Tuesday, February 7, 2017

Hashknife Pony Express saddles up for a historic ride along state highways


By Peter Corbett / ADOT Communications

In an age when most messages get where they're going in a flash, the Hashknife Pony Express endures. This re-enactment has carried the U.S. mail from Holbrook to Scottsdale every winter for nearly 60 years.

We alerted motorists today that they may see these horseback riders along state highways from Wednesday, Feb. 8, to Friday, Feb. 10. The relay route travels along State Route 77, SR 377 and SR 277 to reach the post office in Heber-Overgaard; along SR 260 to reach the post office in Payson; and along SR 87 to reach the post office in Fountain Hills and, finally, the Arizona Canal, where they'll leave state highways and head west toward downtown Scottsdale.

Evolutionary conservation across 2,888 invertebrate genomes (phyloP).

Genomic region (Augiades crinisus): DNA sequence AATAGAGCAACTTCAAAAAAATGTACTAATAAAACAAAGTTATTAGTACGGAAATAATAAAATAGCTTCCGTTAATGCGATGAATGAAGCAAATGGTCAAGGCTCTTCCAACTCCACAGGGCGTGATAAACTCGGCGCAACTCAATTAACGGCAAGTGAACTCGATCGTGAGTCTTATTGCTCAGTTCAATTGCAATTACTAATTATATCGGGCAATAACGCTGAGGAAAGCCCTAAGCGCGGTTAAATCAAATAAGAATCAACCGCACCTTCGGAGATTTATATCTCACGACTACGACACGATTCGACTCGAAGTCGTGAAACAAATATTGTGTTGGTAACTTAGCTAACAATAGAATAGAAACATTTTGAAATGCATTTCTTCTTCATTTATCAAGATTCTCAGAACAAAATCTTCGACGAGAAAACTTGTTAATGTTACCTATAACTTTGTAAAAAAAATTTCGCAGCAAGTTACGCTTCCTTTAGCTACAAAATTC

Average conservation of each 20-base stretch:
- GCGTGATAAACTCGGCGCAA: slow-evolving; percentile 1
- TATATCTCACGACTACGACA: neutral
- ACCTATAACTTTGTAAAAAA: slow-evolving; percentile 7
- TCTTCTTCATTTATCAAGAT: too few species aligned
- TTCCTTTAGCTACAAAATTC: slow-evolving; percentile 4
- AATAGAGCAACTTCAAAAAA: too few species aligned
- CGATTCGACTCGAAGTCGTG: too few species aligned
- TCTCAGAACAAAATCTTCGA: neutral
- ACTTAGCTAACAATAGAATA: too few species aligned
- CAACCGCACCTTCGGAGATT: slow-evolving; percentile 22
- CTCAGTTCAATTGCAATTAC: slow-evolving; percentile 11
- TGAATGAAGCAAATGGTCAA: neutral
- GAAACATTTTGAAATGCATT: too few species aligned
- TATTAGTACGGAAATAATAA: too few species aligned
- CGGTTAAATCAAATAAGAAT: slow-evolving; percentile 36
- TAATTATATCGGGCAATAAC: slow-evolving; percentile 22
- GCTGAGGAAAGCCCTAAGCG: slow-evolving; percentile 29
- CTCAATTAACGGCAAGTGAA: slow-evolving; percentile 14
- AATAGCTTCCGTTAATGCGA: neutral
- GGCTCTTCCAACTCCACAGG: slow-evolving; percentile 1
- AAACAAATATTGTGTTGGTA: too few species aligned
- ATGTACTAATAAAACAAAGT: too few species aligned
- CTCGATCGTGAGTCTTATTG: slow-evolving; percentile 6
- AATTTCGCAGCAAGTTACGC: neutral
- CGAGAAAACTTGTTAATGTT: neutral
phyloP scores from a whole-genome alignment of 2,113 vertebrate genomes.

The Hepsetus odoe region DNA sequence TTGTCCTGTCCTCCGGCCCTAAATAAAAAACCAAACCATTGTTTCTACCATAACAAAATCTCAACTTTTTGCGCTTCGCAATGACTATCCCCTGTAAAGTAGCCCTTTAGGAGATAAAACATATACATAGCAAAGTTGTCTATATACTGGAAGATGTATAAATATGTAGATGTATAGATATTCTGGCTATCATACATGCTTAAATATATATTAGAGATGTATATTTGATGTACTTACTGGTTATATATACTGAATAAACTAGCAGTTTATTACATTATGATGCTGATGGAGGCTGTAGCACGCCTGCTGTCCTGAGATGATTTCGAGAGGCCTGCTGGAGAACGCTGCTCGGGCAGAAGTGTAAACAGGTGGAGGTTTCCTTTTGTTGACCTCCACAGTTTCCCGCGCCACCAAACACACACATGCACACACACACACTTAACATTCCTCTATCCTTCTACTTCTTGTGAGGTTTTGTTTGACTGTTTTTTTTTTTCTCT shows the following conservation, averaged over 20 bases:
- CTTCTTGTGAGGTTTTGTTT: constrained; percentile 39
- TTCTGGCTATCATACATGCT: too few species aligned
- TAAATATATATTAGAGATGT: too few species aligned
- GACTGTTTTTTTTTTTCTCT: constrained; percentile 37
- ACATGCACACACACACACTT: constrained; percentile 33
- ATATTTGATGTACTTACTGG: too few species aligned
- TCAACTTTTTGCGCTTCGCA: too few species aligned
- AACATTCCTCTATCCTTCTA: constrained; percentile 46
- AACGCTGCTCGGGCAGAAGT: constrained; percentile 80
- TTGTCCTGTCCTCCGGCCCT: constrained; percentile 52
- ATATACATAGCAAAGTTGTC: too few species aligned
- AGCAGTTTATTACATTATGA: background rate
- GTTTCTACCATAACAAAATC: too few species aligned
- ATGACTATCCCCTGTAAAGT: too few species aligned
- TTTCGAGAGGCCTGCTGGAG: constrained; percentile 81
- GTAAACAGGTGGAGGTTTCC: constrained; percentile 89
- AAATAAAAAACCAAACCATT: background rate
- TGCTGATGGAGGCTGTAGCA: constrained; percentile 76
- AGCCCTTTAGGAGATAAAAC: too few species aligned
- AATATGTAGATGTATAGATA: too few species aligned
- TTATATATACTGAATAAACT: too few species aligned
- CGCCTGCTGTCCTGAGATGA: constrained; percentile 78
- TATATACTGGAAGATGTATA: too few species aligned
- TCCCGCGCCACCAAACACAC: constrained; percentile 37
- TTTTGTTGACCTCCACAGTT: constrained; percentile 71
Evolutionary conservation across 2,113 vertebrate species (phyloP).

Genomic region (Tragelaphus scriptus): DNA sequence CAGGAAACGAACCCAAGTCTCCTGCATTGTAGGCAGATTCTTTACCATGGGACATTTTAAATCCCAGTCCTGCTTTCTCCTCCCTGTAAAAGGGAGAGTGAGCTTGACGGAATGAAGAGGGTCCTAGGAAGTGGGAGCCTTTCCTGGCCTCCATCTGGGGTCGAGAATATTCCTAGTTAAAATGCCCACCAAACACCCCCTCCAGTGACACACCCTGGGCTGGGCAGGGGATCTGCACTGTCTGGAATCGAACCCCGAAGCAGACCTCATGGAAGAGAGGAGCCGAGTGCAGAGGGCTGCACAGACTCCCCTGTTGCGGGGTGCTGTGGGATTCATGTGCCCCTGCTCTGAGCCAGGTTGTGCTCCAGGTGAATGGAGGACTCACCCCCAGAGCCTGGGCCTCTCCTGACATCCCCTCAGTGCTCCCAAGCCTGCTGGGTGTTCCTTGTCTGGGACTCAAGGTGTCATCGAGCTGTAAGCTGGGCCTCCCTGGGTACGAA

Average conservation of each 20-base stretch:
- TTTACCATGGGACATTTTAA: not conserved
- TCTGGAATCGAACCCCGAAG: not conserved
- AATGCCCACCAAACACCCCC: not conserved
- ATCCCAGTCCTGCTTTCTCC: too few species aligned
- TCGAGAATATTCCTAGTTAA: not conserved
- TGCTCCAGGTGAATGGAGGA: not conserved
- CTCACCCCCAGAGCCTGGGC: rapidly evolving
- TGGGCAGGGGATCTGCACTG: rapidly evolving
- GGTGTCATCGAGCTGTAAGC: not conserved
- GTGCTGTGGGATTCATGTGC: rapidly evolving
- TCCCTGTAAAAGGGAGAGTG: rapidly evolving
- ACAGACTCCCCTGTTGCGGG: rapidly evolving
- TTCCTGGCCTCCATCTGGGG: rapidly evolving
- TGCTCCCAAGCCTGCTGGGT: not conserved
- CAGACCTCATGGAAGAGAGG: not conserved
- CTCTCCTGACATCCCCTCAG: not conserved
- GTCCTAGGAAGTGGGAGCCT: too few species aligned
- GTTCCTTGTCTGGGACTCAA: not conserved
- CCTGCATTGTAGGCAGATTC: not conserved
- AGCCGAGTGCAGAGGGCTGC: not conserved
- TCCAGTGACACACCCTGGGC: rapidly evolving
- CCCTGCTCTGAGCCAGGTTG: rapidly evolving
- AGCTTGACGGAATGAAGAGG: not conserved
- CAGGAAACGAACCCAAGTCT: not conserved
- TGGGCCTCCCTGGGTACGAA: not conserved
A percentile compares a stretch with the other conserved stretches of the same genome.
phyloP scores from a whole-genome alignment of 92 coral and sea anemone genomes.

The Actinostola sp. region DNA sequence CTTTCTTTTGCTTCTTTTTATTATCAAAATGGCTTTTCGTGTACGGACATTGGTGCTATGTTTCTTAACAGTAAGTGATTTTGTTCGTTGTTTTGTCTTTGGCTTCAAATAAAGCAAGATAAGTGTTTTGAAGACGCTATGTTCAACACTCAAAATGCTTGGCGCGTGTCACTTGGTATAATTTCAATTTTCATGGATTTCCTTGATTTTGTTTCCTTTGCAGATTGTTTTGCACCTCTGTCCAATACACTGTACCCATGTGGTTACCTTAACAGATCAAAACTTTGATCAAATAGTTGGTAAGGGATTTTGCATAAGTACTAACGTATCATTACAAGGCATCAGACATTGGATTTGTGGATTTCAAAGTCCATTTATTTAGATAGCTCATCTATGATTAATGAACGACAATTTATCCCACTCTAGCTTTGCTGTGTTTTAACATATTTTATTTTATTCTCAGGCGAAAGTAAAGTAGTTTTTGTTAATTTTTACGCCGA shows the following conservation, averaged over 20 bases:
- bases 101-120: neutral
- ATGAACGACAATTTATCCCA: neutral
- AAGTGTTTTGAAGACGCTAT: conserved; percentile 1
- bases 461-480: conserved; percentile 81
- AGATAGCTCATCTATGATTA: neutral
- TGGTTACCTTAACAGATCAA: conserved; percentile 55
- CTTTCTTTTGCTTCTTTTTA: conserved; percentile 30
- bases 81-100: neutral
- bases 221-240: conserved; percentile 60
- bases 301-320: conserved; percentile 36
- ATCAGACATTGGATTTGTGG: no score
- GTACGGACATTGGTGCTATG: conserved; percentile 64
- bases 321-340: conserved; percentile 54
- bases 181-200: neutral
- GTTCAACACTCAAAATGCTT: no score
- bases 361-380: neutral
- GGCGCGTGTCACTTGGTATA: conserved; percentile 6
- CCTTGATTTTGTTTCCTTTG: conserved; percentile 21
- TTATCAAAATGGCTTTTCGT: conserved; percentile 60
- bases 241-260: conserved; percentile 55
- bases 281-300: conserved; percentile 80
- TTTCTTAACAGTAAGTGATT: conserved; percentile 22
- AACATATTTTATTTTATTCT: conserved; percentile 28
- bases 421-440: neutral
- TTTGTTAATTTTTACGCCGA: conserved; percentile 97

You'll find a schedule and more information on the organizers' website:

The Pony Express re-enactment, started by the Navajo County Sheriff’s Posse in 1958, has each Hashknife cowboy galloping for a mile to pass along a mailbag to a fresh horse and rider. Their 200-mile route takes the mailbag from the high chaparral to the Sonoran Desert. 

The Pony Express operated for 18 months in 1860-61 from St. Joseph, Missouri, to Sacramento, California, before the telegraph made the 10-day, 1,900-mile ride obsolete. 

The Navajo County Sheriff’s Posse, which shared the photo above, grabbed the reins nearly a century later to revive the short-lived Pony Express. The group touts the Hashknife Pony Express as the oldest such ride sanctioned by the U.S. Postal Service.  
Posted by Steve Elliott   |  Labels:  Hashknife-Pony-Express, highways, mail, post-office


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